Dumplings with meat is one of the most popular Polish meals. Pierogi, because that is how they are called are very delicious and various. If I had to choose one dish that my mother had to cook for me when I am visiting, that would be Pierogi. Those small dumplings have very soft filling and batter.

If Pierogi came from China or Kiev is still unknown, there are a lot of legends that support both stories. The dish was mentioned already in the 17th century and there were different shapes and fillings prepared for different occasions.

Polish dumplings can be filled with different fillings: the most popular and my favourite one is the potato-quark filling, but there is also sauerkraut-mushroom filling, meat filling and even berry/fruit fillings. All pierogi are cooked in salted water until tender and served with butter and onion or powdered sugar.

Traditional Polish Dumplings with Meat
Traditional Polish Dumplings with Meat

Pierogi with meat are served with melted butter (lots of melted butter :)) and chopped onion. They can be also fried before serving, although I prefer them cooked version because this way the dough is much softer. If you are in Poland and you see on the menu “baked” pierogi, it actually means that they are deep-fried which has nothing to do with the traditional way of serving them. The cooked version still wins!

Below you will find 2 filling options for this dish, so you can choose which meat you would like to use to make Pierogi. I also recommend to add one bread roll, soaked in cold water. This way the filling will be fluffy and soft!



Traditional Polish Dumplings with Meat
Traditional Polish Dumplings with Meat

Polish dumplings with meat

Course Main Dish, Starter
Cuisine Polish
Servings 50 dumplings


Filling Option 1

  • 1 kg beef cut into big chunks
  • 2 carrots medium
  • 1/2 celery
  • parsley
  • 1 tsp pepper black
  • 0,5 tsp salt
  • 4 bay leaves
  • 5 grains allspice
  • 1,5 l water or enough to cover the meat and vegetables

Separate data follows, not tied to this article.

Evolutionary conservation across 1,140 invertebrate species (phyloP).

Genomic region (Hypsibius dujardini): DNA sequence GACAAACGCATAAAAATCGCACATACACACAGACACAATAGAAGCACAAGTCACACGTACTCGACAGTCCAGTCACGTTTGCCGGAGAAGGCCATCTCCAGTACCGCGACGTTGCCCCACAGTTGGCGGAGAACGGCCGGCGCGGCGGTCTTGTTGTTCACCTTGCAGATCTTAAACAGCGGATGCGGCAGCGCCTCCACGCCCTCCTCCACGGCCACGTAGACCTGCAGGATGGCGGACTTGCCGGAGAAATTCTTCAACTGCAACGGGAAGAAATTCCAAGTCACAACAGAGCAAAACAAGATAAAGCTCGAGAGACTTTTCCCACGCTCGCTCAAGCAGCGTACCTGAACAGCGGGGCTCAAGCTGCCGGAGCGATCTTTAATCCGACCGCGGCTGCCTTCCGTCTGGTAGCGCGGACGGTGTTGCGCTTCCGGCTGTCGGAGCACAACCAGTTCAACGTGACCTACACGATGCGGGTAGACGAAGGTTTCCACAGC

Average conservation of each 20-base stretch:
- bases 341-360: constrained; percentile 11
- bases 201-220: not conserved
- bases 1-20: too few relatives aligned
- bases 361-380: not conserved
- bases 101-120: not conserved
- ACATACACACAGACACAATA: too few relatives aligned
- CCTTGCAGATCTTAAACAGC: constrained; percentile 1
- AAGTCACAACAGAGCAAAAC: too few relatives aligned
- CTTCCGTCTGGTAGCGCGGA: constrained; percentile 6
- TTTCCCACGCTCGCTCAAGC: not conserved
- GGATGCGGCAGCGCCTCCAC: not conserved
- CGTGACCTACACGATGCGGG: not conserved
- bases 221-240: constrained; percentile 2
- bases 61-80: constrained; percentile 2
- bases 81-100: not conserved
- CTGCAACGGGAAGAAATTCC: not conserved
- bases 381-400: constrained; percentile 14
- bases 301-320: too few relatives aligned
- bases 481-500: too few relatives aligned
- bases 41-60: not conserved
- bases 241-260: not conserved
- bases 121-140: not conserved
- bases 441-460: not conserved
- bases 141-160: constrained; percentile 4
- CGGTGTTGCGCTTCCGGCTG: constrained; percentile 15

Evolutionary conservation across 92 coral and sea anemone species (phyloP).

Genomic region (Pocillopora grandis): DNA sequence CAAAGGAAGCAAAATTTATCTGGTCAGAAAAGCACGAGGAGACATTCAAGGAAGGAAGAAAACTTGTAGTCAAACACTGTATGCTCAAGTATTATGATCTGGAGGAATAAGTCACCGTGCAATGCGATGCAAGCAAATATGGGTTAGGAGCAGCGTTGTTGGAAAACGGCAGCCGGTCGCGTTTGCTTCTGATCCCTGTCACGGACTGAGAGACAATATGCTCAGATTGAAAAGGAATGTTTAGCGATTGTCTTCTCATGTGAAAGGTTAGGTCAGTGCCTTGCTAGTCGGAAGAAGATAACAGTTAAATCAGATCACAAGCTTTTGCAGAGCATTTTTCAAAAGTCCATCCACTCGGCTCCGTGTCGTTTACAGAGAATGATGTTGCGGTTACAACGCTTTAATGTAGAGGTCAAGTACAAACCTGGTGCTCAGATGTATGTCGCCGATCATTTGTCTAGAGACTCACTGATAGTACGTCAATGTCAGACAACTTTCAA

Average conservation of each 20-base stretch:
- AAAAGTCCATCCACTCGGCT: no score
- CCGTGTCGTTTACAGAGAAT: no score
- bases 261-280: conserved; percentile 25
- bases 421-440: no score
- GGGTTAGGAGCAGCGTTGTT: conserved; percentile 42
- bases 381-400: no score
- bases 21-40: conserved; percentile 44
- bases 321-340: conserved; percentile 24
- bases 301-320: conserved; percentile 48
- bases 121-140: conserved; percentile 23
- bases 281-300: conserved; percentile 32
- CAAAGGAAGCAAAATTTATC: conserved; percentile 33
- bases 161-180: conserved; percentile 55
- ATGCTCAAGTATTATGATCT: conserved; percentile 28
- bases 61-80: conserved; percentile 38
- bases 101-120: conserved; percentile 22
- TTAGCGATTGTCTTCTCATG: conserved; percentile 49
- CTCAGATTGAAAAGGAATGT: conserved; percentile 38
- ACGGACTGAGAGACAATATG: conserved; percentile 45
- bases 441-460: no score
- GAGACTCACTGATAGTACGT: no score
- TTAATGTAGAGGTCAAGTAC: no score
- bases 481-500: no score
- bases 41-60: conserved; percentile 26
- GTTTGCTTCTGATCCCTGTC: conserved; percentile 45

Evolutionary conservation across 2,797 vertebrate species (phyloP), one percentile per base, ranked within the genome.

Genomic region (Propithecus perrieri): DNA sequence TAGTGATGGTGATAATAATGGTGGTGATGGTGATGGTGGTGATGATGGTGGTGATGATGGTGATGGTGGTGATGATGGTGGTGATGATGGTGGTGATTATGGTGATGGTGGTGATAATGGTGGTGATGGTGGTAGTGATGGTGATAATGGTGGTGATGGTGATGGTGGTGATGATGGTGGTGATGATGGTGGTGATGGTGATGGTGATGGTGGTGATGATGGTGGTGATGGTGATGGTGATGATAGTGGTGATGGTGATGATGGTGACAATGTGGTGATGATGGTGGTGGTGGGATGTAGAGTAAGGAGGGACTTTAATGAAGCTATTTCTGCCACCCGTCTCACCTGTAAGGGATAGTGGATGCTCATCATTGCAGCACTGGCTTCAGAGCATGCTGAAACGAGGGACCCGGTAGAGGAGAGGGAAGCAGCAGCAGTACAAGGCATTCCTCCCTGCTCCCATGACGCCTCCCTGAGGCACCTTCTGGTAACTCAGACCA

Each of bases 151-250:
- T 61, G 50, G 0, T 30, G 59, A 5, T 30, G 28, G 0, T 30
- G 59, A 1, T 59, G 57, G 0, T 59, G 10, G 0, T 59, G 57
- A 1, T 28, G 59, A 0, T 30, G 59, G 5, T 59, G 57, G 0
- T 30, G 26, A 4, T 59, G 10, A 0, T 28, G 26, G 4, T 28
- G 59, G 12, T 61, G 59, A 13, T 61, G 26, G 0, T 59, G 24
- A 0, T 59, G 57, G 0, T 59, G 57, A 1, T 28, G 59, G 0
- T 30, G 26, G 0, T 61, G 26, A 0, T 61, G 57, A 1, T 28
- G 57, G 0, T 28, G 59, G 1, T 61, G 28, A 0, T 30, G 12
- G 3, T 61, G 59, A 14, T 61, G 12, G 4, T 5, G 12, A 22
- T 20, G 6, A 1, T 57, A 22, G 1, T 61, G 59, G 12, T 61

Filling Option 2

  • 500 g beef cut into big chunks
  • 500 g chicken thighs bones and gristles removed
  • 3 carrots medium
  • 1/2 celery
  • parsley
  • 1 tsp pepper black
  • 0,5 tsp salt
  • 4 bay leaves
  • 5 grains allspice
  • 1,5 l water or enough to cover the meat and vegetables


  • 2 cups flour
  • water warm

Additional filling ingredients (to add when the filling is ready)

  • 1 tsp marjoram
  • 1 tsp salt
  • 0,5 tsp pepper black
  • 1 bread roll soaked, recommended but optional
  • 2 tbsp parsley chopped
  • 2 eggs


  • 50 g butter for frying
  • 2 onions medium, chopped



  1. First, you need to prepare the filling. 

    In the large pot cook together meat, vegetables, parsley, salt, pepper, allspice and bay leaves in hot water for 40-50 minutes or until the meat is soft.


  1. While the meat cooks you can prepare your dough. 

    Take a large mixing bowl, combine flour and a bit of warm water. Knead the mixture into soft dough. If the dough is sticky add more flour to it. Divide the dough in half.

Grind the meat & vegetables

  1. After meat and vegetables are ready take them out from the pot and let them cool down. Keep the broth! We might need it for the preparation of the filling!

  2. Grind the meat and vegetables in a meat mincer. Squeeze the bread roll so it does'nt contain any water, add to the mixture with salt, pepper and marjoram. At this point try the mixture and correct the seasoning. Add raw eggs into the stuffing. Mix all ingredients well.

Arrange your dumpling-making station

  1. Clear a large space on the counter. 

    Prepare: bowl of filling with a tablespoon, dough, additional flour, coffee mug and rolling pin.

  2. On a floured surface, roll the dough into a thin circle (2mm thick).
  3. Using a coffee mug cut the circles out of the dough.
  4. Place 1 tablespoon (or less!) of the filling in the centre of each circle of dough and fold over. Press and seal into half-moon shapes. You can use a little bit of warm water to seal the pierogi. If the dough sticks to your fingertips - put them in a bit of flour.

  5. Put your dumplings on a floured surface, so they don’t stick to the counter. Cover your dumplings (even while making them!) with a clean kitchen cloth, so they don’t dry out.

  6. In the meanwhile peel the onion and cut it into cubes. Fry onion on the frying pan with the addition of butter, until tender.
  7. Cook the pierogi in a pot of boiling, salted water until they float. After floating cook them for another 3 min then remove them from the water and drain. Melt 2 tablespoons of butter in a saute pan, fry chopped onion until tender, add pierogi to the mixture and sear them for 2 to 3 minutes on each side, or until they are golden brown.

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